Low-Tech Process-Based Stream Restoration

Using Post-Assisted Log Structures (PALS) and Beaver Dam Analogues (BDAs)

Incised Stream, Harford County, MD – Ecotone Inc.

Beaver dams slow the flow of water in stream channels. This decreases erosion and deposits suspended particles in the impoundments. Unfortunately, centuries ago unregulated trapping eliminated most beavers and their dams. Without beaver dams to slow, sink and store stream water, many North American streams became badly eroded, incised and damaged.

As erosion cuts a stream channel deeper and deeper into the ground, the surrounding water table also drops. Once the water table drops too low for the roots of nearby plants to reach, the lush native vegetation dies off resulting in a barren, arid landscape with a loss of biodiversity. Without beaver dams, a lush lowland can become a desolate, dust bowl.

Driving BDA Posts – The Lands Council, WA

It is well known that beaver dams reverse the damage of stream incision. However, some incised channels are so steep and the vegetation so barren that beavers cannot live there. Fortunately though, we can undo some of this damage and entice beavers back to these severely damaged streams by building Beaver Dam Analogs (BDA’s) and Post-Assisted Log Structures (PALS). Research has shown that these manmade in-stream structures promote sediment deposition. The rapidity of sediment deposition and the corresponding water table rise by these simple manmade structures is impressive. BDA’s and PAL’s reverse stream incision, and can reconnect a stream to its floodplain. Once in place, a single-thread, fast flowing channel will develop complexity, creating a variety of habitats that support more life.

The use of BDA’s, PAL’s and similar structures to heal incised stream is often called low-tech, process-based restoration (LTPBR). An excellent LTPBR manual can be downloaded HERE.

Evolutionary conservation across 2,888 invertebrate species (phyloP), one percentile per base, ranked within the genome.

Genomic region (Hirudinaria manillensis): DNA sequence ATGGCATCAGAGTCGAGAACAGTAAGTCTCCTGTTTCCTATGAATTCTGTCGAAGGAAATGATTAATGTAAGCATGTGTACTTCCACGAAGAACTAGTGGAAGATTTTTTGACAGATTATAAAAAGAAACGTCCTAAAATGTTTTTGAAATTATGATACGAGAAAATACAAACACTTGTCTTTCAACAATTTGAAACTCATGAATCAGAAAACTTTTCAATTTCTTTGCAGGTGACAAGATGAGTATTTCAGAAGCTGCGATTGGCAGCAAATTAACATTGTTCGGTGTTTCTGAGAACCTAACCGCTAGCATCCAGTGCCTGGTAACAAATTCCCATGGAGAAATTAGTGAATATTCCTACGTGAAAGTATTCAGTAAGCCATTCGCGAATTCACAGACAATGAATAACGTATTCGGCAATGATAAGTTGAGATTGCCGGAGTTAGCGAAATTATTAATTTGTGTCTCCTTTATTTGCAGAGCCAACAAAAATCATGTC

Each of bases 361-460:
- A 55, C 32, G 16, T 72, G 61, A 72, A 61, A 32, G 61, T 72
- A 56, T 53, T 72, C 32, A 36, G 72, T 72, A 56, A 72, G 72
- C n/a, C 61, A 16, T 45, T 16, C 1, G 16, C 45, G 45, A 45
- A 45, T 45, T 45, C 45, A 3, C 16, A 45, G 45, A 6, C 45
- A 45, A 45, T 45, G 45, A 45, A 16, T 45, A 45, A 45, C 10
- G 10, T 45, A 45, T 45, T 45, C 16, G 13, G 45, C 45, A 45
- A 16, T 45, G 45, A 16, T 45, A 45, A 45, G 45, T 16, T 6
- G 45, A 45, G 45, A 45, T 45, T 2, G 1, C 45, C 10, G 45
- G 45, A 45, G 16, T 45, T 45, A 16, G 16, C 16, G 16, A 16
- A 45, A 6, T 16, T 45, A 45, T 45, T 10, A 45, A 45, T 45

Beaver Institute™

BDA on Bridge Creek, OR – Ben Goldfarb

Similar to natural beaver dams, LTPBR slows water velocity, allowing suspended particles to settle. As sediment accumulates, the stream bottom rises resulting in corresponding elevations of the surrounding water table. Stream banks become less steep and the stream once again becomes hydrologically connected to the floodplain. The higher water table allows native shrubs and trees to return which can then support beavers. Beavers continue the stream restoration process by building their own dams, often on top of the these wooden structures. The riparian corridor becomes a lush and healthy ecosystem once again and attracts a multitude of species. Biodiversity flourishes, and the stream restoration process is completed.

The beauty and increasing popularity of using low-tech, process-based restoration for streams includes their low cost and high success rate. BDA’s and beavers effectively restore severely damaged stream corridors, and they do it at a much lower cost and higher success rate than humans alone could accomplish.

Beaver Restoration Guidebook v. 2.0

The definitive reference for beavers and stream restoration.

Beaver Restoration Guidebook v. 2.0

More Information:

Low-Tech Process-Based Restoration of Riverscapes – Design Manual, Utah State Restoration Consortium

Building Beaver Dam Analog Videos, Utah State Univ.

Low-Tech Process-Based Restoration Construction Videos, Utah State Univ.

Pocket Guide to BDA’s, Utah State Univ.

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